The lower Castel
Belpech, a village to discover
From yesteryears to nowadays, what a history…
Thanks to L. and T. Guillosson for translation
You are facing a series of four notable houses, built by the Mauléon family, lords of Belpech, around 1567. At the time, they made up a unique stately ensemble known as “the manor”.
The owner compiled an inventory in 1798, from which we learn the building consisted of “two floors above a ground floor, that a large stone staircase (destroyed in 1855) lead to the great hall and other rooms: visiting lounge, anteroom, and small lounge lit by a window overlooking the courtyard…”. The second floor contained four bedrooms and the attic. The lounge was decorated with Bergamo tapestries, unfortunately already badly damaged by 1799.
On the ground floor were found two kitchens and a storage room, the servant room and an access to the store and the cellar. In those days, the stables and a garden were located in Tower Street (rue de la Tour), opposite the manor.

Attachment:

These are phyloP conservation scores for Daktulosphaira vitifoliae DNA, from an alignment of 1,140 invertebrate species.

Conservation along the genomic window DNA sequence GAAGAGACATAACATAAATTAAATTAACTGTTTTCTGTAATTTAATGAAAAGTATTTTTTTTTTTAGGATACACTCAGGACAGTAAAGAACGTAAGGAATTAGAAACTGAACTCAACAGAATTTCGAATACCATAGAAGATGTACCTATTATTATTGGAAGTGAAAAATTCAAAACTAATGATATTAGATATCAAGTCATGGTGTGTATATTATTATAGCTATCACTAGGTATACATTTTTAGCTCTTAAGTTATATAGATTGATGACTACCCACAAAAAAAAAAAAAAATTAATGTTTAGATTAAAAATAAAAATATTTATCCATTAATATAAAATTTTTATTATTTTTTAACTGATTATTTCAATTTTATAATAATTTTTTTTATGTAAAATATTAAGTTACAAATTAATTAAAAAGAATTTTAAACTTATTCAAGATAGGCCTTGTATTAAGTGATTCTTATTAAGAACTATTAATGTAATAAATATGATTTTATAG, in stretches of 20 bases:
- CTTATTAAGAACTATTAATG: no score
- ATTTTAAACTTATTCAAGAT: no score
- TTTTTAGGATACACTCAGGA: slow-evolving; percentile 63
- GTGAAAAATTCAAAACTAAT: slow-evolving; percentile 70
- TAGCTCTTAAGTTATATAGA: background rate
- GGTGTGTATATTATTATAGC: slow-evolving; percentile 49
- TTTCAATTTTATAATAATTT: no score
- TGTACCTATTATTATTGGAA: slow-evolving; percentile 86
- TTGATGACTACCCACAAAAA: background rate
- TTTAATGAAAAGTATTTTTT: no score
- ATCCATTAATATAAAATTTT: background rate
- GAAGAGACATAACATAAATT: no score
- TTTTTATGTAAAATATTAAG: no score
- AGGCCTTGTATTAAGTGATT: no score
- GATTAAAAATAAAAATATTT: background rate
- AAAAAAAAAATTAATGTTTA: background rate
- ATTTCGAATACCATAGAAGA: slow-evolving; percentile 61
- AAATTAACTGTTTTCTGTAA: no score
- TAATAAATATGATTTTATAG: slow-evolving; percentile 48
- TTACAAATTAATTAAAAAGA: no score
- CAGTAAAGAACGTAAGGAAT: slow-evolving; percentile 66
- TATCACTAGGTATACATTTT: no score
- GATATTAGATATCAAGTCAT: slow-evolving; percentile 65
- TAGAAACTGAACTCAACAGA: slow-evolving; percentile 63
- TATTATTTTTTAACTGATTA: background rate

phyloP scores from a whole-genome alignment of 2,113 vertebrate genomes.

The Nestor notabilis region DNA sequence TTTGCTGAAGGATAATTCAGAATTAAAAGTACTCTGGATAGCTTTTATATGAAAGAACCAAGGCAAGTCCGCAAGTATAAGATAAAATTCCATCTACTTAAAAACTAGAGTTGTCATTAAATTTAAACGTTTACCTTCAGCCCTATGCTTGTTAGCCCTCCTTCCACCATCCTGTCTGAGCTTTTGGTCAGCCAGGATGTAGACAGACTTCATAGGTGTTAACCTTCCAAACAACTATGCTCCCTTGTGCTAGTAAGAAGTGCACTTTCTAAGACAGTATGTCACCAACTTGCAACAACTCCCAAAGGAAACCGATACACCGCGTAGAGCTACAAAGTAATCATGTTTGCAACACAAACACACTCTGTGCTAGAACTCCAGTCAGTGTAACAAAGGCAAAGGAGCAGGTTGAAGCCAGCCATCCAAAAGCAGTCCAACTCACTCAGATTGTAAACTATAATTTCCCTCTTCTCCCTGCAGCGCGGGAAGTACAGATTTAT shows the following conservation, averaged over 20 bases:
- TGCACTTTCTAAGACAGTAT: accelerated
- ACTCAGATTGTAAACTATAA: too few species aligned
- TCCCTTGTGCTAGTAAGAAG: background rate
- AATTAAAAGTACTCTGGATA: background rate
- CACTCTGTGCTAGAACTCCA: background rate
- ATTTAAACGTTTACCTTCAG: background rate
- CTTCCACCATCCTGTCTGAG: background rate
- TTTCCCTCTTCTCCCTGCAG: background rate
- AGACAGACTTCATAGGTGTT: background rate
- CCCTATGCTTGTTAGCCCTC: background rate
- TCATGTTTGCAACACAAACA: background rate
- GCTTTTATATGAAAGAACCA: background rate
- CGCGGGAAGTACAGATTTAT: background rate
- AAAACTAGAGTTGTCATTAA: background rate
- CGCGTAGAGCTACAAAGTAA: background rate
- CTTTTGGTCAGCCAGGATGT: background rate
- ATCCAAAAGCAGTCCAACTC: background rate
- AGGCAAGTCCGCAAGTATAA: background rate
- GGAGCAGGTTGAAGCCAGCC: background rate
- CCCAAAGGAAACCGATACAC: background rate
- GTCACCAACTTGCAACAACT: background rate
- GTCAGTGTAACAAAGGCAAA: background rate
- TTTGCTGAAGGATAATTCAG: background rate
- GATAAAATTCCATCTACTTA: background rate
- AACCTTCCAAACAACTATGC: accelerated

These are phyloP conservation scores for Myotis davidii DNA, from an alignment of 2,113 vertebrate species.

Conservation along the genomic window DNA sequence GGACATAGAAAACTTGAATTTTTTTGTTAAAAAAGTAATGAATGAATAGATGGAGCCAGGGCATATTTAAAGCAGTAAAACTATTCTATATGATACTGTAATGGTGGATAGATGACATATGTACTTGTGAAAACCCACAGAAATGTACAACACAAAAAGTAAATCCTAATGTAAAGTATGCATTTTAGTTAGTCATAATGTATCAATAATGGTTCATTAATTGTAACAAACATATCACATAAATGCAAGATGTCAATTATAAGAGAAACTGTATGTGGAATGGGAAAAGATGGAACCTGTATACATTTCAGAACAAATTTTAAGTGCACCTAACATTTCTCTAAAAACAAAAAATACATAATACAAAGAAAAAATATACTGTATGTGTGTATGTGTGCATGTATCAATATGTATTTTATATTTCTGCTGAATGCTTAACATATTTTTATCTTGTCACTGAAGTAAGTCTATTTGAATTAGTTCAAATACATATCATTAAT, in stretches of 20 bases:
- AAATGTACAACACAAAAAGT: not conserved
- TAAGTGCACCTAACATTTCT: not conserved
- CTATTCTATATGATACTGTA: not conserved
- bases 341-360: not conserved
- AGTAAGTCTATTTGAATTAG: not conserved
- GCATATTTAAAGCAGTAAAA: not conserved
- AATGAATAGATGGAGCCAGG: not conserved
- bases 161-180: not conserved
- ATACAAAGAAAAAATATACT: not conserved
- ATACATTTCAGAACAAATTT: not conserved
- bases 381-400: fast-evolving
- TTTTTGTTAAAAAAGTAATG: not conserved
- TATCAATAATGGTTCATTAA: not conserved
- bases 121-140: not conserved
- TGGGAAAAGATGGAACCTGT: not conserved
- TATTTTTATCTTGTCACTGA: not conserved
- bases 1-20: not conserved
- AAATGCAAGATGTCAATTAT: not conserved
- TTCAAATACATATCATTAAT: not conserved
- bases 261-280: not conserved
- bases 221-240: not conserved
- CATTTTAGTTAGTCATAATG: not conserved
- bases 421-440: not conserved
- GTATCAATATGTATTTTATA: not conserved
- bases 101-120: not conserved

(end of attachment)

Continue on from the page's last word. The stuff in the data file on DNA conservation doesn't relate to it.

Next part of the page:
In 1812, the site was split into four parts that were sold separately; one was bought by the parish and still contains the clergy house. The building still contains three impressive XVIIth century stucco fireplaces, works of art from the great Bezier plaster sculptor Jean Sabatier.
Moses bringing forth the water from the rock of Horeb
Sculpted fireplace by Jean Sabatier, circa 1660-1670
Oak House, Laffont House, Mauléon's Manor house
Land registry of Belpech, town map, 1812
Notice several of the oldest houses in the village, which can be seen around the market hall square, besides the lower castle:
At the corner of rue René Cassin, the “Amigues House” (from the name of the XXth century owner) is also known as the “Oak House” from the 9 oak pillars supporting its three floors. This XVIth century half-timber-framed house with jettied upper storeys is grade II-listed. One of the beams is decorated with an engraving of an unknown woman, called the “Woman with pearly hairnet”.
Take notice of this other half-timber-framed house standing across from the church portal, which is known as the “Laffont House” (from the owner’s name). Edouard Laffont, one of the family’s descendants, was the first local historian. He wrote “La baronnie archiépiscopale de Belpech"